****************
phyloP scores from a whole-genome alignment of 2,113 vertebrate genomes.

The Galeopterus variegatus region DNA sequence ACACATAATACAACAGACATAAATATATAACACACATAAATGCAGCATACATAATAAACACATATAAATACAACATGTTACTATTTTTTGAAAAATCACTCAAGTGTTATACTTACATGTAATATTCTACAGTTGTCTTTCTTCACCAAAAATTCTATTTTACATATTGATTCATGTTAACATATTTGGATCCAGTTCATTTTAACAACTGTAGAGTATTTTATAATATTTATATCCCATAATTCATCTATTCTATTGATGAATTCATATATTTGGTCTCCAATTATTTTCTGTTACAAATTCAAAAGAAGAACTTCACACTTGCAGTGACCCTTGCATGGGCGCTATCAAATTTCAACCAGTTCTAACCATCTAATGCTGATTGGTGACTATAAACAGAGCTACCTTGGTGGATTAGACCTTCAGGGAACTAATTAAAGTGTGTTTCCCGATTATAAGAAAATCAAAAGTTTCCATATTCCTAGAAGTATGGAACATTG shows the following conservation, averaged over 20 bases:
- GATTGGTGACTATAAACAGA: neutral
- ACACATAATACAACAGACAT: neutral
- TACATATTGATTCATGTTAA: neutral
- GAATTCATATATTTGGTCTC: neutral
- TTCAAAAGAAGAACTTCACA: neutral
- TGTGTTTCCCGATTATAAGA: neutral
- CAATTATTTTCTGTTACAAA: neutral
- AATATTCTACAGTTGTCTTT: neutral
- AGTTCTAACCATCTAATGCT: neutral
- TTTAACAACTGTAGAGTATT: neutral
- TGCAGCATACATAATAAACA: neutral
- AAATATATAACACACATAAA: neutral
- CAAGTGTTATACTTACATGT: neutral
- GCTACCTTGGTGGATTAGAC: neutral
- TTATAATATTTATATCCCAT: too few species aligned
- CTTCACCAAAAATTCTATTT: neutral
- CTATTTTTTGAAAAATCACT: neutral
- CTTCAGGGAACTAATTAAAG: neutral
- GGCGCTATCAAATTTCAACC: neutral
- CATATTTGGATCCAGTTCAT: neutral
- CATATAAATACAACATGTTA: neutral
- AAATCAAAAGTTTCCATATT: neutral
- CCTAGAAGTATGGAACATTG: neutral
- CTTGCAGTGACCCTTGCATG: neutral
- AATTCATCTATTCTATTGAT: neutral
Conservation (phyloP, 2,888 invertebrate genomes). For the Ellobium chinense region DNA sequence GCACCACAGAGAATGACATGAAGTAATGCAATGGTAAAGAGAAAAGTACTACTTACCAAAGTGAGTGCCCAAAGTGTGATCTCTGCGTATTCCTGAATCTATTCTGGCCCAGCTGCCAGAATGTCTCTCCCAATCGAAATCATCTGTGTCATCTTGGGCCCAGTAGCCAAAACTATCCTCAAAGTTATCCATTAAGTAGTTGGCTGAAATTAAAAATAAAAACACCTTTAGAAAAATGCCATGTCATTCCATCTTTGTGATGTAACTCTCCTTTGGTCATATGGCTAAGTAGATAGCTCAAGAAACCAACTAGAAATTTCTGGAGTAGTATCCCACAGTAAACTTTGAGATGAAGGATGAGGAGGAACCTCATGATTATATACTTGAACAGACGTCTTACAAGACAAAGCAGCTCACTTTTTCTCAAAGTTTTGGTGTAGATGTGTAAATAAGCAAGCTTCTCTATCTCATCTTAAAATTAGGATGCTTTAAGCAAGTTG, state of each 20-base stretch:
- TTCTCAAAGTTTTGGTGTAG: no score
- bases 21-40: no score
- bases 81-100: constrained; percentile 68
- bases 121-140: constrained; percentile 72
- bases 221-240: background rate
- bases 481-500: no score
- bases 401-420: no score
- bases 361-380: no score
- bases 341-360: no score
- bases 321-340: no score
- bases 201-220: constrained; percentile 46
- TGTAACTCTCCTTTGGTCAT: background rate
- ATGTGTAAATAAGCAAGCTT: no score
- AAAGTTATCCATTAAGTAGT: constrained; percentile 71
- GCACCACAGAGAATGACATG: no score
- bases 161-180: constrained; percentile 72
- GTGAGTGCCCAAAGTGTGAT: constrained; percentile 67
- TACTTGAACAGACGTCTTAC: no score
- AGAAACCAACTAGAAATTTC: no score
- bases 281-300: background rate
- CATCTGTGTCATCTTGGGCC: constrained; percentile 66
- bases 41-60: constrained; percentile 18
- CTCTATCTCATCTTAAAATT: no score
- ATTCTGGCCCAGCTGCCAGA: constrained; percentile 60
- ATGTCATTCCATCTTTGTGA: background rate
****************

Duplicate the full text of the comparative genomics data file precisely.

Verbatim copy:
phyloP scores from a whole-genome alignment of 2,113 vertebrate genomes.

The Galeopterus variegatus region DNA sequence ACACATAATACAACAGACATAAATATATAACACACATAAATGCAGCATACATAATAAACACATATAAATACAACATGTTACTATTTTTTGAAAAATCACTCAAGTGTTATACTTACATGTAATATTCTACAGTTGTCTTTCTTCACCAAAAATTCTATTTTACATATTGATTCATGTTAACATATTTGGATCCAGTTCATTTTAACAACTGTAGAGTATTTTATAATATTTATATCCCATAATTCATCTATTCTATTGATGAATTCATATATTTGGTCTCCAATTATTTTCTGTTACAAATTCAAAAGAAGAACTTCACACTTGCAGTGACCCTTGCATGGGCGCTATCAAATTTCAACCAGTTCTAACCATCTAATGCTGATTGGTGACTATAAACAGAGCTACCTTGGTGGATTAGACCTTCAGGGAACTAATTAAAGTGTGTTTCCCGATTATAAGAAAATCAAAAGTTTCCATATTCCTAGAAGTATGGAACATTG shows the following conservation, averaged over 20 bases:
- GATTGGTGACTATAAACAGA: neutral
- ACACATAATACAACAGACAT: neutral
- TACATATTGATTCATGTTAA: neutral
- GAATTCATATATTTGGTCTC: neutral
- TTCAAAAGAAGAACTTCACA: neutral
- TGTGTTTCCCGATTATAAGA: neutral
- CAATTATTTTCTGTTACAAA: neutral
- AATATTCTACAGTTGTCTTT: neutral
- AGTTCTAACCATCTAATGCT: neutral
- TTTAACAACTGTAGAGTATT: neutral
- TGCAGCATACATAATAAACA: neutral
- AAATATATAACACACATAAA: neutral
- CAAGTGTTATACTTACATGT: neutral
- GCTACCTTGGTGGATTAGAC: neutral
- TTATAATATTTATATCCCAT: too few species aligned
- CTTCACCAAAAATTCTATTT: neutral
- CTATTTTTTGAAAAATCACT: neutral
- CTTCAGGGAACTAATTAAAG: neutral
- GGCGCTATCAAATTTCAACC: neutral
- CATATTTGGATCCAGTTCAT: neutral
- CATATAAATACAACATGTTA: neutral
- AAATCAAAAGTTTCCATATT: neutral
- CCTAGAAGTATGGAACATTG: neutral
- CTTGCAGTGACCCTTGCATG: neutral
- AATTCATCTATTCTATTGAT: neutral
Conservation (phyloP, 2,888 invertebrate genomes). For the Ellobium chinense region DNA sequence GCACCACAGAGAATGACATGAAGTAATGCAATGGTAAAGAGAAAAGTACTACTTACCAAAGTGAGTGCCCAAAGTGTGATCTCTGCGTATTCCTGAATCTATTCTGGCCCAGCTGCCAGAATGTCTCTCCCAATCGAAATCATCTGTGTCATCTTGGGCCCAGTAGCCAAAACTATCCTCAAAGTTATCCATTAAGTAGTTGGCTGAAATTAAAAATAAAAACACCTTTAGAAAAATGCCATGTCATTCCATCTTTGTGATGTAACTCTCCTTTGGTCATATGGCTAAGTAGATAGCTCAAGAAACCAACTAGAAATTTCTGGAGTAGTATCCCACAGTAAACTTTGAGATGAAGGATGAGGAGGAACCTCATGATTATATACTTGAACAGACGTCTTACAAGACAAAGCAGCTCACTTTTTCTCAAAGTTTTGGTGTAGATGTGTAAATAAGCAAGCTTCTCTATCTCATCTTAAAATTAGGATGCTTTAAGCAAGTTG, state of each 20-base stretch:
- TTCTCAAAGTTTTGGTGTAG: no score
- bases 21-40: no score
- bases 81-100: constrained; percentile 68
- bases 121-140: constrained; percentile 72
- bases 221-240: background rate
- bases 481-500: no score
- bases 401-420: no score
- bases 361-380: no score
- bases 341-360: no score
- bases 321-340: no score
- bases 201-220: constrained; percentile 46
- TGTAACTCTCCTTTGGTCAT: background rate
- ATGTGTAAATAAGCAAGCTT: no score
- AAAGTTATCCATTAAGTAGT: constrained; percentile 71
- GCACCACAGAGAATGACATG: no score
- bases 161-180: constrained; percentile 72
- GTGAGTGCCCAAAGTGTGAT: constrained; percentile 67
- TACTTGAACAGACGTCTTAC: no score
- AGAAACCAACTAGAAATTTC: no score
- bases 281-300: background rate
- CATCTGTGTCATCTTGGGCC: constrained; percentile 66
- bases 41-60: constrained; percentile 18
- CTCTATCTCATCTTAAAATT: no score
- ATTCTGGCCCAGCTGCCAGA: constrained; percentile 60
- ATGTCATTCCATCTTTGTGA: background rate